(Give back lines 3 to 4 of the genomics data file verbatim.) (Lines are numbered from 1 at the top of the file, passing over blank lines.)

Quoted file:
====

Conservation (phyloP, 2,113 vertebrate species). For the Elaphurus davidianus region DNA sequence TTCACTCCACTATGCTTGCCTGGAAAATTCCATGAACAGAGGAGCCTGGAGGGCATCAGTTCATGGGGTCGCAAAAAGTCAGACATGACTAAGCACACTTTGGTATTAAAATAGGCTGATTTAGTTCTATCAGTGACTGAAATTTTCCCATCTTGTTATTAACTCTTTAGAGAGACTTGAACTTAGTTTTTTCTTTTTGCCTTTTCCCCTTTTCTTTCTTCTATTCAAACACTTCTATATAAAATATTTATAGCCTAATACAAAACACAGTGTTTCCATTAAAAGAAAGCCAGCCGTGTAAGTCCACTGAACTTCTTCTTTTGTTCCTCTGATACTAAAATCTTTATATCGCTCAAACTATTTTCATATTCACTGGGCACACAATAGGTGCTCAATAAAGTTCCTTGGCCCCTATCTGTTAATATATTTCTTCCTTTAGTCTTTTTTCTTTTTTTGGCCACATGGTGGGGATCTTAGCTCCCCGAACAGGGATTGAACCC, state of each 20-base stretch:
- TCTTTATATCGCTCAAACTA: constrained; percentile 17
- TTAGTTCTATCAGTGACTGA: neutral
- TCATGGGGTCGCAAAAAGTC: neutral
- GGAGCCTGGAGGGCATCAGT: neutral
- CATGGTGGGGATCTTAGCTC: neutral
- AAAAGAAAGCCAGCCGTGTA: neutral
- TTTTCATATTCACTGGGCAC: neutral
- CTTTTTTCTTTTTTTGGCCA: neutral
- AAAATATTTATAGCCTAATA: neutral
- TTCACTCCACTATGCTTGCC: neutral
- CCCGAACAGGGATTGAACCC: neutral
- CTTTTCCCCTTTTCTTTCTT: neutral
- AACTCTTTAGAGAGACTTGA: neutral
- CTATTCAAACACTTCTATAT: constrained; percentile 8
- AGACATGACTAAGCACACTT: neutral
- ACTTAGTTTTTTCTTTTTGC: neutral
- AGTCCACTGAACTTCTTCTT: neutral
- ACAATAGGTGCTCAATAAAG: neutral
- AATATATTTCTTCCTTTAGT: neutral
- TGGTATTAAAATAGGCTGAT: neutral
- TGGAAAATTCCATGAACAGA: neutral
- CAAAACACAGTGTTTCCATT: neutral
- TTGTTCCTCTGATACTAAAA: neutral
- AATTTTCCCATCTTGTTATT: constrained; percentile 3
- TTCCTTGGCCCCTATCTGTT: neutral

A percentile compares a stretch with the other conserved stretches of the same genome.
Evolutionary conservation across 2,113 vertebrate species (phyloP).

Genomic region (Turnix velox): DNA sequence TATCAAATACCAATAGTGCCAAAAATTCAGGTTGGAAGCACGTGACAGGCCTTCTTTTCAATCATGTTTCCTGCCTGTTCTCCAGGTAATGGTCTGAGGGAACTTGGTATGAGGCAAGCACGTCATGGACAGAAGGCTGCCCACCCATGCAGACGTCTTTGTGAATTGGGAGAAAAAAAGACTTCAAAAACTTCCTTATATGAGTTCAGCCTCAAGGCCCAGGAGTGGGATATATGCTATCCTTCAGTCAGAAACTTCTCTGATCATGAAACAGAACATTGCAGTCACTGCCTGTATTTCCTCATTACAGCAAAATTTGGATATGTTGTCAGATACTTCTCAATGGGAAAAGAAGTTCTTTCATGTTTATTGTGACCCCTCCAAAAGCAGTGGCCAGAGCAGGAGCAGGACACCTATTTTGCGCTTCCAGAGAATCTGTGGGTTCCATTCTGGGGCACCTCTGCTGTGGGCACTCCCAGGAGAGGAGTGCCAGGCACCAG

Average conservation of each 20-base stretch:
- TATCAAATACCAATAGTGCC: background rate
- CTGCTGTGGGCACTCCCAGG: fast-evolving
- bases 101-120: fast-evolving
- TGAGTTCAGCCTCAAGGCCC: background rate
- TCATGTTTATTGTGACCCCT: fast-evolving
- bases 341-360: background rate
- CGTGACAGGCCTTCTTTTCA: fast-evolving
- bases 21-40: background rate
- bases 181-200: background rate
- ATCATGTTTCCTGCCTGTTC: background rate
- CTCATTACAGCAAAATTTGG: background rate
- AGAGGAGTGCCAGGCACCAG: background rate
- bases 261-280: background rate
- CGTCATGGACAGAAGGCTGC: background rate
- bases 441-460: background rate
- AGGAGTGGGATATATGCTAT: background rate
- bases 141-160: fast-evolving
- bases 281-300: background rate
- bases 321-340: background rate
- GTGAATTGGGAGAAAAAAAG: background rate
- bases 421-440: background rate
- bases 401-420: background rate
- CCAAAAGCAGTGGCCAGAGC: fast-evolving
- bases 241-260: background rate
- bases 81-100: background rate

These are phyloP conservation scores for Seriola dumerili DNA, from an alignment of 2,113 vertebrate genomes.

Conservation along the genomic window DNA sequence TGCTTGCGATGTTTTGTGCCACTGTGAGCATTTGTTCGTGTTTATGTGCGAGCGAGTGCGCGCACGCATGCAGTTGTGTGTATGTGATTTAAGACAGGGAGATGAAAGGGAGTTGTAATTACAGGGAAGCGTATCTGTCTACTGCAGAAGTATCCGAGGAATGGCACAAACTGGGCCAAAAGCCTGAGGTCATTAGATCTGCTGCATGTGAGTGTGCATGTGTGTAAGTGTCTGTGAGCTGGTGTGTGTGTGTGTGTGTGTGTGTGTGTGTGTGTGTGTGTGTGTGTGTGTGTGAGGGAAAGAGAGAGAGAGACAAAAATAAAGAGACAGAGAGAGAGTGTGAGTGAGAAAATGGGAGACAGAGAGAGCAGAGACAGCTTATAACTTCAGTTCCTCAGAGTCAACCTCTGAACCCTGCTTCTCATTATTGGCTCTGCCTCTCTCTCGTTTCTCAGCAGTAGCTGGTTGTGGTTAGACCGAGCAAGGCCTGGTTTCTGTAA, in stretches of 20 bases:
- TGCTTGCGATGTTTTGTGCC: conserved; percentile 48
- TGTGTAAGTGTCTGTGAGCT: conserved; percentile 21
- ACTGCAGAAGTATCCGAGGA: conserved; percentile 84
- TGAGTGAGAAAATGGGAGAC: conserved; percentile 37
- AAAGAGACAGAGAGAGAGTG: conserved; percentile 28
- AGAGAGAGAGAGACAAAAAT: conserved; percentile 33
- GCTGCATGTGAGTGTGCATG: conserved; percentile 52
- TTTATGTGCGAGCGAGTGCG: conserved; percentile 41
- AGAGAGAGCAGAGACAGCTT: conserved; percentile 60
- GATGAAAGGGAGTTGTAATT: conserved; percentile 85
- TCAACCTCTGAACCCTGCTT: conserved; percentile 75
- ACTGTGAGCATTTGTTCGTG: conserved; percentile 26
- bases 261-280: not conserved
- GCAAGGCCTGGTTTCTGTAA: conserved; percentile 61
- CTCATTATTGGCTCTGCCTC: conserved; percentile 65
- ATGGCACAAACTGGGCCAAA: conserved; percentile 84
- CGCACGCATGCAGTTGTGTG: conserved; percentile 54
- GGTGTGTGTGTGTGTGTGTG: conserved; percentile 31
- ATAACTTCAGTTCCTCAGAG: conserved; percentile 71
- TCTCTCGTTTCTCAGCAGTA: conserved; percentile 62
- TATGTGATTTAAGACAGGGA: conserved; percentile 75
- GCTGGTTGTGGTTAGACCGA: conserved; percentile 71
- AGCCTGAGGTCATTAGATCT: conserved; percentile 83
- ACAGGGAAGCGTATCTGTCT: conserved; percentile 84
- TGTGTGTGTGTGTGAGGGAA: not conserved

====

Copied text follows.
- TTAGTTCTATCAGTGACTGA: neutral
- TCATGGGGTCGCAAAAAGTC: neutral